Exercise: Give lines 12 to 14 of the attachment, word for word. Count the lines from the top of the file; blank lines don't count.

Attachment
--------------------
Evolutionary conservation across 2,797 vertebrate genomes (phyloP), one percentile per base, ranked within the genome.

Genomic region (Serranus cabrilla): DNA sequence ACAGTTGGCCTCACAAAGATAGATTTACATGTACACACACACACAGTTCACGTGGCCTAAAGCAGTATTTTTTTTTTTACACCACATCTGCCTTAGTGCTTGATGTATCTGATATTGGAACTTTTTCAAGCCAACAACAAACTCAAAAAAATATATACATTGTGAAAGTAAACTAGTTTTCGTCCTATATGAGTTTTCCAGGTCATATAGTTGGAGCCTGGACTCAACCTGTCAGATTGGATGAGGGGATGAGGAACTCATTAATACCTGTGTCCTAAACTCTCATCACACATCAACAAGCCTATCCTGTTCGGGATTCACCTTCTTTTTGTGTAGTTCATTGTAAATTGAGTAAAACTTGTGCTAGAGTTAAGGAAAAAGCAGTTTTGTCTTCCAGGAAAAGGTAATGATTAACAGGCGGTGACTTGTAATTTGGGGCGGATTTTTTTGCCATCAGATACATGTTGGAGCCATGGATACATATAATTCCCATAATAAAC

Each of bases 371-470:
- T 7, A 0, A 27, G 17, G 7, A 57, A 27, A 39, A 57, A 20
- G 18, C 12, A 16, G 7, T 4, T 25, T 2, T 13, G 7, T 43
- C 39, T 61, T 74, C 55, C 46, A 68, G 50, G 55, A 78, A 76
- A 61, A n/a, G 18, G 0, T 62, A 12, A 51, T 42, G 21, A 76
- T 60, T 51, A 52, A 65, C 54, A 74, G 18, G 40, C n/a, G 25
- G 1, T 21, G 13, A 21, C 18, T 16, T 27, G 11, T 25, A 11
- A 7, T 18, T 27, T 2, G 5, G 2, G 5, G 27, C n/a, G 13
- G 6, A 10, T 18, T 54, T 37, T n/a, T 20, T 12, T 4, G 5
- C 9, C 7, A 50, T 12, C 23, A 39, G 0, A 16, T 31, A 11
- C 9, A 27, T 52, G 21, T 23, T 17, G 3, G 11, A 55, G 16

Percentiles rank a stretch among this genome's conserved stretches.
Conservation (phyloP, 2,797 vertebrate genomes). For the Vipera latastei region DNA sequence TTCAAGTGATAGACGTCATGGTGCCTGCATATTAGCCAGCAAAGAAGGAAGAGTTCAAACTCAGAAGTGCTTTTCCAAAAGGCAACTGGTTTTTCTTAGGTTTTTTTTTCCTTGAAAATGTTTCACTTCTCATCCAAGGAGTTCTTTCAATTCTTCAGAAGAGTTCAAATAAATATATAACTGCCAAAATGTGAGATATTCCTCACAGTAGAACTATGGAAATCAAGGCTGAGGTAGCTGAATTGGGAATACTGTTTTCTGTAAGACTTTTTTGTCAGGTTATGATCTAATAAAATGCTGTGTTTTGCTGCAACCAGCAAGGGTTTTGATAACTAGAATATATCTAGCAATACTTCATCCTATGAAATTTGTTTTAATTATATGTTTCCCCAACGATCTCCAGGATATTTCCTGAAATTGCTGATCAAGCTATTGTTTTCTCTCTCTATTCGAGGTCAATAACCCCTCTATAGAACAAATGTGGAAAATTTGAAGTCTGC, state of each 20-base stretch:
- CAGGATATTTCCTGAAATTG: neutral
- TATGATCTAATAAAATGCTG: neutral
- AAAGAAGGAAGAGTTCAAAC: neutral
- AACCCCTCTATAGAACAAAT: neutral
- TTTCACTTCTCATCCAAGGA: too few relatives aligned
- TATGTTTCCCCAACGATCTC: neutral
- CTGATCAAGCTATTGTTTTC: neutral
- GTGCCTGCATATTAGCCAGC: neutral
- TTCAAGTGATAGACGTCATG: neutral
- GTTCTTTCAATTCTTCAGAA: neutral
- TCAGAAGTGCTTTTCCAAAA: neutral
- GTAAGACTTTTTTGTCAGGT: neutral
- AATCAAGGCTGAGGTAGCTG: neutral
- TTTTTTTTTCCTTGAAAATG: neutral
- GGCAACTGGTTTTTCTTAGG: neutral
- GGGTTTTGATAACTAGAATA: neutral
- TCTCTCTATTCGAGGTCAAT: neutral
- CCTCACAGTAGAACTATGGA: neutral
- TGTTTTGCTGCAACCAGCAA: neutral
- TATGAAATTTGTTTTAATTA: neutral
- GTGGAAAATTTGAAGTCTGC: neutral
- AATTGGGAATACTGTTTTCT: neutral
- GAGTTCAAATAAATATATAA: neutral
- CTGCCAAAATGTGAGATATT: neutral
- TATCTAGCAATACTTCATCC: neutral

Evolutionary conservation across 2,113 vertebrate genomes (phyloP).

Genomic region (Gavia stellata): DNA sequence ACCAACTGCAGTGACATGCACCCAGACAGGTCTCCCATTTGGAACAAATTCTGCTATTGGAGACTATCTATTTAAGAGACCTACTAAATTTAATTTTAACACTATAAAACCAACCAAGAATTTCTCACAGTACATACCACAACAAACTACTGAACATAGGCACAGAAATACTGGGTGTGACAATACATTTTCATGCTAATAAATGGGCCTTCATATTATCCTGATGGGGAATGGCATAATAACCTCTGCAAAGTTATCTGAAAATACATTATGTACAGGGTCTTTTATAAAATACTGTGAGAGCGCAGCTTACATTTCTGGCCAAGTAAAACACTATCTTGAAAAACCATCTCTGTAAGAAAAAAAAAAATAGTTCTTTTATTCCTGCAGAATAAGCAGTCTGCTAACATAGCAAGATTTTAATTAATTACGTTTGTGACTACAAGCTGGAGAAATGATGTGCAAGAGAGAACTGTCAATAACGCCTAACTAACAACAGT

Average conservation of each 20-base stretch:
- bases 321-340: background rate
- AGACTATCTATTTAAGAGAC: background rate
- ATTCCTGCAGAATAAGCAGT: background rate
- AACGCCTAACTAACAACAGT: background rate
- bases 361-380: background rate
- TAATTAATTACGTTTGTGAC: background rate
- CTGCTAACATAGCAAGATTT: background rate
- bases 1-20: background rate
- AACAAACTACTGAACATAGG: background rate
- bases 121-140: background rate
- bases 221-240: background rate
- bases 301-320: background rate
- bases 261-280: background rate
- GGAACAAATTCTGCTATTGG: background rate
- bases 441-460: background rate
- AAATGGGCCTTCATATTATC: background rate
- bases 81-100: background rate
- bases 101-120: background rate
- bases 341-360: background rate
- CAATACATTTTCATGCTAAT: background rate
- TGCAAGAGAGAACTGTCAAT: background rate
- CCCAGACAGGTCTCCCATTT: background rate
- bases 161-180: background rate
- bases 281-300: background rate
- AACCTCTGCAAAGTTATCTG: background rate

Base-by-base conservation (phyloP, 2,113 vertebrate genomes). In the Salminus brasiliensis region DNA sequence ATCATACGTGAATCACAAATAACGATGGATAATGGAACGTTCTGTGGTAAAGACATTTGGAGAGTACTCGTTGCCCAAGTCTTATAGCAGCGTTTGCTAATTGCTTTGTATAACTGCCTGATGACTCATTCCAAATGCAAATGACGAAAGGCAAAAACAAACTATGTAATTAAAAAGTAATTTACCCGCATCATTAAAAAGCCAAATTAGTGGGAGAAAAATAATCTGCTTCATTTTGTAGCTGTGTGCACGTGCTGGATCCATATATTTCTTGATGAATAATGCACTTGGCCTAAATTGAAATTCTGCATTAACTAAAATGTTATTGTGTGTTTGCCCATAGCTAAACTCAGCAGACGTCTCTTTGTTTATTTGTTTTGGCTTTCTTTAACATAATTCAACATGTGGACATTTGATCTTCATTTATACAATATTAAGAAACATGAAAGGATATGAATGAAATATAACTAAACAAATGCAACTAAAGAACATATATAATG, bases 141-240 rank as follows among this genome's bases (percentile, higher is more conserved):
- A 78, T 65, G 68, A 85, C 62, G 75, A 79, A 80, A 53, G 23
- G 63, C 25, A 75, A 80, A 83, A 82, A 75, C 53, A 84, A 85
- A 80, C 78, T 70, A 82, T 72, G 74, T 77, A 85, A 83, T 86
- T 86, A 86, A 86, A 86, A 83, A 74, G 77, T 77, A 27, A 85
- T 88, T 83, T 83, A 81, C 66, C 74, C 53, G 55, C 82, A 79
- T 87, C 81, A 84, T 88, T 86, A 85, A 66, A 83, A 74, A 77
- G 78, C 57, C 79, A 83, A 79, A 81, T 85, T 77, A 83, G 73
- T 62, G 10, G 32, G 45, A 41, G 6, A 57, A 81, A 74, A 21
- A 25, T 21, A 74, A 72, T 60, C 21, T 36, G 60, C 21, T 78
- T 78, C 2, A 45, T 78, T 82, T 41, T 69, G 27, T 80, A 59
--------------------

- C 9, C 7, A 50, T 12, C 23, A 39, G 0, A 16, T 31, A 11
- C 9, A 27, T 52, G 21, T 23, T 17, G 3, G 11, A 55, G 16

Percentiles rank a stretch among this genome's conserved stretches.